Aquinas may avoid explicit speech about anger s remedy because his primary aim is to exhibit anger as a worthy passion. In itself, anger is natural and promotes the flourishing of the human person.1 When anger ceases to be useful, it becomes a sin in fact, a capital sin and requires correction that goes beyond the palliative care implied by the term remedia.

Question 46 treats anger in itself. After an opening argument that anger is indeed a specific passion, and not merely another name for the irascible power in general (Article 1), Aquinas moves directly to the discussion of anger s object (Article 2). Perhaps because he so clearly connects anger with desire for the good, Aquinas anticipates that some will ask whether it should be located in the concupiscible.

To address this suspicion, and to reinforce the distinction between the concupiscible and the irascible, Aquinas argues that anger s object contains the notion of the arduous (Article 3). The middle section of Question 46 may be read as an apologia pro ira, a defense of anger against a series of accusations.2 Far from being simply irrational, anger requires an act of reason (Article 4).

Anger is not confined to those who are maladjusted, or consumed by hatred. No less than desire itself, anger is natural to the human person (Article 5). It bears a stronger relation to the good than hatred (Article 6) and reflects the.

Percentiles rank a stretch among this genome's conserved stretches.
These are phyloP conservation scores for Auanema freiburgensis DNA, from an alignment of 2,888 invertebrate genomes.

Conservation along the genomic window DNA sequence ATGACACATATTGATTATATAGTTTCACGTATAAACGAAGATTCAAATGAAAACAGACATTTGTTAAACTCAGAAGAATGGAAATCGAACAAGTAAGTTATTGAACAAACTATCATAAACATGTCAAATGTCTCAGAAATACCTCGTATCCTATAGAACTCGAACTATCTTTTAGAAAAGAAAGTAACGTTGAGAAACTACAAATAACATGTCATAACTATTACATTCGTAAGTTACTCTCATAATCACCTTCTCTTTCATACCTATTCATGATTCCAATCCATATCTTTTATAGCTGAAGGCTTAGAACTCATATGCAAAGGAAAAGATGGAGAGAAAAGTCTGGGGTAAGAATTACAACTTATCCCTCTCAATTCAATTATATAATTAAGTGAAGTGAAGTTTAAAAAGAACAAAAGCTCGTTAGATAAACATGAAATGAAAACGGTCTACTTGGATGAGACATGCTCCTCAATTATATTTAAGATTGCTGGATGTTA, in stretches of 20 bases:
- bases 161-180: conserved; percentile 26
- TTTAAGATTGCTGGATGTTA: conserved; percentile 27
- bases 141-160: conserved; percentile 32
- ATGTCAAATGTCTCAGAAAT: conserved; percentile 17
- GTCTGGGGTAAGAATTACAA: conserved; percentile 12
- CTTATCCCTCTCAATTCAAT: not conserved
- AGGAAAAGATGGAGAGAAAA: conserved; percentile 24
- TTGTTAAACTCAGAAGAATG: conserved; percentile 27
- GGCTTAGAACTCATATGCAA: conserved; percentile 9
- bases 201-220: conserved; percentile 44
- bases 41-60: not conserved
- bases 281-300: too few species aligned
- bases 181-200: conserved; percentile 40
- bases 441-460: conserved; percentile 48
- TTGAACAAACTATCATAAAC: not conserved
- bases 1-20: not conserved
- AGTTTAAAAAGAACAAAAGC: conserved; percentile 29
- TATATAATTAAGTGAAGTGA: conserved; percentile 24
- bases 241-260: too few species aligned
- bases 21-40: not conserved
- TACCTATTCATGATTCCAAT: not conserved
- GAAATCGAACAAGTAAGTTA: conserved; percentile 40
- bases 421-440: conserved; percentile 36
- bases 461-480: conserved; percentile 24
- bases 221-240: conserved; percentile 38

This is a minority report within the tradition. Stoics and Epicureans, as well as any number of Christian theologians, regard anger as something to be eliminated. Burton (1927) recapitulates the tradition s dominant voice.

Anger is a perturbation and temporary madness ; it will make a Devil of a Saint ; there is no difference betwixt a mad man and an angry man in the time of his fit ; anger, as Lactantius describes it, is a cruel tempest of the mind making his eyes sparkle fire, and stare, teeth gnash in his head, his tongue stutter, his face pale or red, and what more filthy imitation can be of a mad man He continues: angry men are void of reason, inexorable, blind, like beasts & monsters of the time, say and do they know not what, curse, swear, rail, fight and what not. He concludes: Look into our Histories, and you shall meet with no other subject, but what a company of hare-brains have done in their rage! We may do well therefore, to put this in our litany amongst the rest: From all blindness of heart, from pride, vain-glory, and hypocrisy, from envy, hatred, and malice, anger and all such pestiferous perturbations, Good Lord, deliver us! (pp. 233 5).

Note that Burton (and the tradition he recapitulates) is condemning not only the sin of anger (such as Dante describes in Purgatorio, cantos 15 17), but even the passion. As Gondreau (2002) remarks, To pen his remarks on Christ s anger, Aquinas had to contend with the weight of Scripture, Stoic philosophy, and certain patristic authorities (especially Gregory the Great), not to mention common human experience, all of which come down severely on the passion of anger because of its entanglement with sin (p. 439).

See Pieper 1991: Sensuality is good (so much so that Thomas calls unsensuality not merely a defect, but a vitium, a moral deficiency); anger is good; sexuality is good (p. 122)..